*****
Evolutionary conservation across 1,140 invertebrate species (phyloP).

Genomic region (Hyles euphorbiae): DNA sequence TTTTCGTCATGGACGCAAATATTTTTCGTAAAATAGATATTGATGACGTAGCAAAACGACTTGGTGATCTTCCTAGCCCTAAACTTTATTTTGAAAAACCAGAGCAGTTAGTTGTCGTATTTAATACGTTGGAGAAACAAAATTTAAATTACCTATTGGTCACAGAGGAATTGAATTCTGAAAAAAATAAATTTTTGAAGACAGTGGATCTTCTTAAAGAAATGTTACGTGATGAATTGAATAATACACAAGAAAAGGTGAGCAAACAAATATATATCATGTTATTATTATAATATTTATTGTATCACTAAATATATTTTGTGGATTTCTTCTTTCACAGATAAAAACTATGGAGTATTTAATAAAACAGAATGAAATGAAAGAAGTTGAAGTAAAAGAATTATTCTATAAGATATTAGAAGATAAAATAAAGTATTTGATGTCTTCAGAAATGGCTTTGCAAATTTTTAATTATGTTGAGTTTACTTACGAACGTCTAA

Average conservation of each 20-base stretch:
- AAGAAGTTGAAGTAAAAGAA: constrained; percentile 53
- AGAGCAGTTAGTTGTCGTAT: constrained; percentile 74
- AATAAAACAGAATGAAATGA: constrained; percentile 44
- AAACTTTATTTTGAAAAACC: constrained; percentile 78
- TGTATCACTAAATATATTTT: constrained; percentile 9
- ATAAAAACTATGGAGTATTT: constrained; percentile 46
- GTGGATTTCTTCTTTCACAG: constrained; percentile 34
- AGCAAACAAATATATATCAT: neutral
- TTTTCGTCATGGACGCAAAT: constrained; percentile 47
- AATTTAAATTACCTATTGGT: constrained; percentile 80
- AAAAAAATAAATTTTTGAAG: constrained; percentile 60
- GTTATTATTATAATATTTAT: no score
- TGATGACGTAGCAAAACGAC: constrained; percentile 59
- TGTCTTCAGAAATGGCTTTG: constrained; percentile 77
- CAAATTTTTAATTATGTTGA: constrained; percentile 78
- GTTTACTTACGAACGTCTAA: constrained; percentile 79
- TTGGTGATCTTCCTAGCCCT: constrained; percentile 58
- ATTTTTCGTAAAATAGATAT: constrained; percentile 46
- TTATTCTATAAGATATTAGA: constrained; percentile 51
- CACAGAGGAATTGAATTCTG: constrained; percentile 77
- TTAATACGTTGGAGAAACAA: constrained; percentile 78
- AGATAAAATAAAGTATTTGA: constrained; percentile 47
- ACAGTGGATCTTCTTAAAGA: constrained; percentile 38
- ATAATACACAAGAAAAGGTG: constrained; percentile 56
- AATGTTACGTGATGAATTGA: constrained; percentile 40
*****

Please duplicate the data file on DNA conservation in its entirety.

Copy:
Evolutionary conservation across 1,140 invertebrate species (phyloP).

Genomic region (Hyles euphorbiae): DNA sequence TTTTCGTCATGGACGCAAATATTTTTCGTAAAATAGATATTGATGACGTAGCAAAACGACTTGGTGATCTTCCTAGCCCTAAACTTTATTTTGAAAAACCAGAGCAGTTAGTTGTCGTATTTAATACGTTGGAGAAACAAAATTTAAATTACCTATTGGTCACAGAGGAATTGAATTCTGAAAAAAATAAATTTTTGAAGACAGTGGATCTTCTTAAAGAAATGTTACGTGATGAATTGAATAATACACAAGAAAAGGTGAGCAAACAAATATATATCATGTTATTATTATAATATTTATTGTATCACTAAATATATTTTGTGGATTTCTTCTTTCACAGATAAAAACTATGGAGTATTTAATAAAACAGAATGAAATGAAAGAAGTTGAAGTAAAAGAATTATTCTATAAGATATTAGAAGATAAAATAAAGTATTTGATGTCTTCAGAAATGGCTTTGCAAATTTTTAATTATGTTGAGTTTACTTACGAACGTCTAA

Average conservation of each 20-base stretch:
- AAGAAGTTGAAGTAAAAGAA: constrained; percentile 53
- AGAGCAGTTAGTTGTCGTAT: constrained; percentile 74
- AATAAAACAGAATGAAATGA: constrained; percentile 44
- AAACTTTATTTTGAAAAACC: constrained; percentile 78
- TGTATCACTAAATATATTTT: constrained; percentile 9
- ATAAAAACTATGGAGTATTT: constrained; percentile 46
- GTGGATTTCTTCTTTCACAG: constrained; percentile 34
- AGCAAACAAATATATATCAT: neutral
- TTTTCGTCATGGACGCAAAT: constrained; percentile 47
- AATTTAAATTACCTATTGGT: constrained; percentile 80
- AAAAAAATAAATTTTTGAAG: constrained; percentile 60
- GTTATTATTATAATATTTAT: no score
- TGATGACGTAGCAAAACGAC: constrained; percentile 59
- TGTCTTCAGAAATGGCTTTG: constrained; percentile 77
- CAAATTTTTAATTATGTTGA: constrained; percentile 78
- GTTTACTTACGAACGTCTAA: constrained; percentile 79
- TTGGTGATCTTCCTAGCCCT: constrained; percentile 58
- ATTTTTCGTAAAATAGATAT: constrained; percentile 46
- TTATTCTATAAGATATTAGA: constrained; percentile 51
- CACAGAGGAATTGAATTCTG: constrained; percentile 77
- TTAATACGTTGGAGAAACAA: constrained; percentile 78
- AGATAAAATAAAGTATTTGA: constrained; percentile 47
- ACAGTGGATCTTCTTAAAGA: constrained; percentile 38
- ATAATACACAAGAAAAGGTG: constrained; percentile 56
- AATGTTACGTGATGAATTGA: constrained; percentile 40